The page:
I Hate Typing and Other Epic Meltdowns
Today, my son, who is currently learning typing while doing virtual school full-time, lost his sh*t. He yelled, “I hate typing” at his laptop, threw himself to the ground, and had an Emmy-worthy meltdown. I have three kids, in kindergarten, second, and second grades, and it’s a daily occurrence. Once a day, one of them hits their wall.
Last night, on our dog walk, I asked my husband, Do you think remote learning ruins kids in general or just our kids? And, do you think sending them is better or worse?
All of their teachers are new this year, trained explicitly in remote learning, which means that this semester is exponentially better than the spring semester, but still not ideal. It’s too much screen time, too many tech challenges, and requires too much parental supervision. It’s what we signed up for, but still not ideal.
One of the things that I’m desperate to teach our children is grit. Grit is passion + perseverance. Grit will help. Encountering obstacles is inevitable. How we respond makes all the difference.
In the last 40-something years, I have run head-first into brick walls that knocked me on my a$$. And I can’t recall a time when I thought this will be the thing that breaks me. I’ve thought this is the hardest thing I’ve ever done. I’ve thought I need someone way smarter or well-versed than me to help me figure this out. I’ve thought, please God, let me survive this.
But, I’ve always been a figureoutable get up and try again kind of girl. Thanks, MF. Thanks, Mom and Dad.
Teaching it, however, is another ballgame. How do you tell your kids, quarantine life sucks balls, and yet, it’s not uniquely sucky, the whole world is going through it, so toughen up, and get your head straight, and persevere?
They’re little. They’re disenchanted. It’s cognitive and emotional. I try to walk the line between tough love, unconditional love, and straight talk.
On the one hand, I know that those who love their lives, achieve big things, and go for their dreams, have grit. They probably don’t call it that. They probably say courage, or determination, initiative, or resourcefulness. Maybe fortitude, resolve, toughness, hardiness, tenacity, persistence, or gumption. Maybe even pluckiness.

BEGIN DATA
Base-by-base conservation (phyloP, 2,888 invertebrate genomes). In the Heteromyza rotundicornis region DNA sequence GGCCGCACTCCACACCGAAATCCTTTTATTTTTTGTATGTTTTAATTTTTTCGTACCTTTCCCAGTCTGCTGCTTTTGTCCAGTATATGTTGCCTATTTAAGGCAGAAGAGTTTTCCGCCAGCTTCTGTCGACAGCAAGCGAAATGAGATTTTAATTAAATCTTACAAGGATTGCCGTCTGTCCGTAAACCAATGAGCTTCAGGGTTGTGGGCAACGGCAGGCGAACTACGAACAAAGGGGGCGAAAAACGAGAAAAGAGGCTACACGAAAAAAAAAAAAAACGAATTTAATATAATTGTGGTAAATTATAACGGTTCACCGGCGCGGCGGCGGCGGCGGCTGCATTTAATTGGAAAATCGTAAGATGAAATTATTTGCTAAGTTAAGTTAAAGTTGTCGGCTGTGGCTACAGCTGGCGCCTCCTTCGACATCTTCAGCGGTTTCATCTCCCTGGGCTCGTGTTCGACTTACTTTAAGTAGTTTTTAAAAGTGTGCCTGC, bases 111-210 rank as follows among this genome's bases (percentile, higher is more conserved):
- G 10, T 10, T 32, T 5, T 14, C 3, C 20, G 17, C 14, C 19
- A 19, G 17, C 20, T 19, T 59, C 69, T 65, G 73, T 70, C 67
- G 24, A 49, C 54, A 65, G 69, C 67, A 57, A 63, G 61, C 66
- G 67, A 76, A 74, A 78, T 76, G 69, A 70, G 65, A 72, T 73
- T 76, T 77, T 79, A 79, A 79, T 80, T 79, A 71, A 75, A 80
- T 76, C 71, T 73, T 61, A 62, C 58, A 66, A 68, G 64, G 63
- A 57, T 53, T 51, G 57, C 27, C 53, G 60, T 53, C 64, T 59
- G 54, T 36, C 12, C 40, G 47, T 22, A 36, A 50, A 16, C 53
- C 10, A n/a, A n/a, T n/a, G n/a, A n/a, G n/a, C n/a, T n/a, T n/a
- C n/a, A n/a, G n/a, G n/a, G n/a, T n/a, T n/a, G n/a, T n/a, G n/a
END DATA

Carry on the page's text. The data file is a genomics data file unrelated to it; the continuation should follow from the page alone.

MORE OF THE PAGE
It’s basically a requirement of survival at this point, and because it’s verifiably linked to success in academic and non-academic pursuits, the earlier you learn it, the better, right? Right.
But grit requires self-discipline and self-control, both of which are heavily regulated by emotions, and at age seven and under, that’s a tricky proposition.
Further, to understand or appreciate grit isn’t the same thing as developing it. That’s where I get stuck. I want my kids to develop self-discipline, self-control, and grit, AND I want them to trust that life is stunning, limitless, and awe-inspiring.
I know that grit will help them overcome challenging circumstances, but I don’t want to introduce the tough stuff before it’s necessary. Optimism is a difference-maker too, and I want and need them to stay hopeful and optimistic.
How we frame COVID, social injustice, leadership, climate change, all the things the US is currently facing affects their long-term outlook, their worldview, and they are little. So little. Let them be little.
I was thinking about how teachers play such a crucial role in teaching students complicated skills, like grit, emotional regulation, how to set and attain goals. This year, I’m their mom and their teacher — It’s complicated. I want them to download my wisdom, but not feel enormous pressure to succeed for my husband or me, to do it my way, or to do it at the expense of their well-being.
I’m grateful that the teachers have already taught and reinforced deep breathing and mindfulness practices as effective methods for regulating emotions throughout the years. Still, I want to strengthen them and layer on grit and resilience.
Grit is a strength of character, and resilience is the ability to bounce back despite against all odds — both are essential these days, as is problem-solving, self-awareness, empathy, compassion, patience, and gratitude. Are these concepts too complicated for them?
It’s hard to be a kid these days. It’s hard to be a parent too. And teachers, you don’t get nearly enough credit. It’s just hard. But we can do hard things.